In Christ the promises of God are available to us, even though we have broken law.

Even though lawbreakers are never blessed, always cursed.

Through the Gospel we can confidently say, Amen.

Our “Amen” is an appeal to the work of Jesus Christ on our behalf.


Second place is just a phrase but it carries a lot of weight.

Revelation 3:14. Ascended glorified Christ speaking to the church in Laodicea.

These are the words of the Amen.”

Calling Himself “the Amen” Jesus is saying,

I am the affirmation, living affirmation of the truth of God’s word.

I guarantee that you will receive all of the blessings of God through faith in Me.

By My perfect obedience, sacrificial death, and continual

intercession you will receive all of the blessings of God.


But Jesus doesn’t stop there.

Jesus Christ is not only the Amen of God’s blessings, also of God’s discipline.

If you live in rebellion against God, persist in going your own way,

do not submit to God in love and obedience.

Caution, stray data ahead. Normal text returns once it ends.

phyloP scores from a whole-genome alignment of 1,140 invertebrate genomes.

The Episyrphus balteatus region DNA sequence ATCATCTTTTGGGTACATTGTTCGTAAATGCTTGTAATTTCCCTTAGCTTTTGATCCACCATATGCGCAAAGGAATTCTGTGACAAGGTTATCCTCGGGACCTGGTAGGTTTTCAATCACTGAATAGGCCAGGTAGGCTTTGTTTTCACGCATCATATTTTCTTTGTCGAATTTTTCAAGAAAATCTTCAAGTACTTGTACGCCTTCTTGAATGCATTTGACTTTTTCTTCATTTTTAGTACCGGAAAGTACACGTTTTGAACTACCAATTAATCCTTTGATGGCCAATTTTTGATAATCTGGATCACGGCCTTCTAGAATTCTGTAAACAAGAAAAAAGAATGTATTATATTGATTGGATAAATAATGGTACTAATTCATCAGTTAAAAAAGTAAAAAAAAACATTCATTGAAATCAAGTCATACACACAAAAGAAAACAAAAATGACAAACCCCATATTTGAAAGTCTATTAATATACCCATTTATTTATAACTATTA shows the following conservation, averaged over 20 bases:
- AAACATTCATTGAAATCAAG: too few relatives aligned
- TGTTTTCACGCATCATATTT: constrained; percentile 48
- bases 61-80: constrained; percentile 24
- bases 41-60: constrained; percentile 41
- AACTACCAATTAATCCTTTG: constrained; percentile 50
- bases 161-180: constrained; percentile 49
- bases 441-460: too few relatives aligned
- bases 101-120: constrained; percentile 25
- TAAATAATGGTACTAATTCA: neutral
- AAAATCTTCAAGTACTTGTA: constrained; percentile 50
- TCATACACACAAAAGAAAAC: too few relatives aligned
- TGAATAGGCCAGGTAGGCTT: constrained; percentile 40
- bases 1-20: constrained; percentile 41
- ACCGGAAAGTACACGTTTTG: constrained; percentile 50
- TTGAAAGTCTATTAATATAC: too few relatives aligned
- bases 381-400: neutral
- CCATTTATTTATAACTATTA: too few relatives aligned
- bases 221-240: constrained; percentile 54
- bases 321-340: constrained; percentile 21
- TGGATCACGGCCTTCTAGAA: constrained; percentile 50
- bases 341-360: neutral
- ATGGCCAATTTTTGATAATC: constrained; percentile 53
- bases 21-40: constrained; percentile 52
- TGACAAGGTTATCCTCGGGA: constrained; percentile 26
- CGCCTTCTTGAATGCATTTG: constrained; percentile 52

Jesus guarantees that He will discipline you.

He will do whatever it takes to crush your rebellious spirit, bring back to Him.

That was His warning to the church of Laodicea—don’t love God,

love your money, position, your comfortable life—lukewarm towards God.

I am about to spit you out of my mouth. So be earnest and repent.


Are you able to say Amen truly?

Are you able to confidently appeal to God on account of Jesus Christ?

Let me ask it another way, Has the problem of sin been dealt with in your life?


Proof that it has is not in your words—“I believe in Jesus.” “I’m a Christian.”

The proof is this—are your words of profession bearing fruit?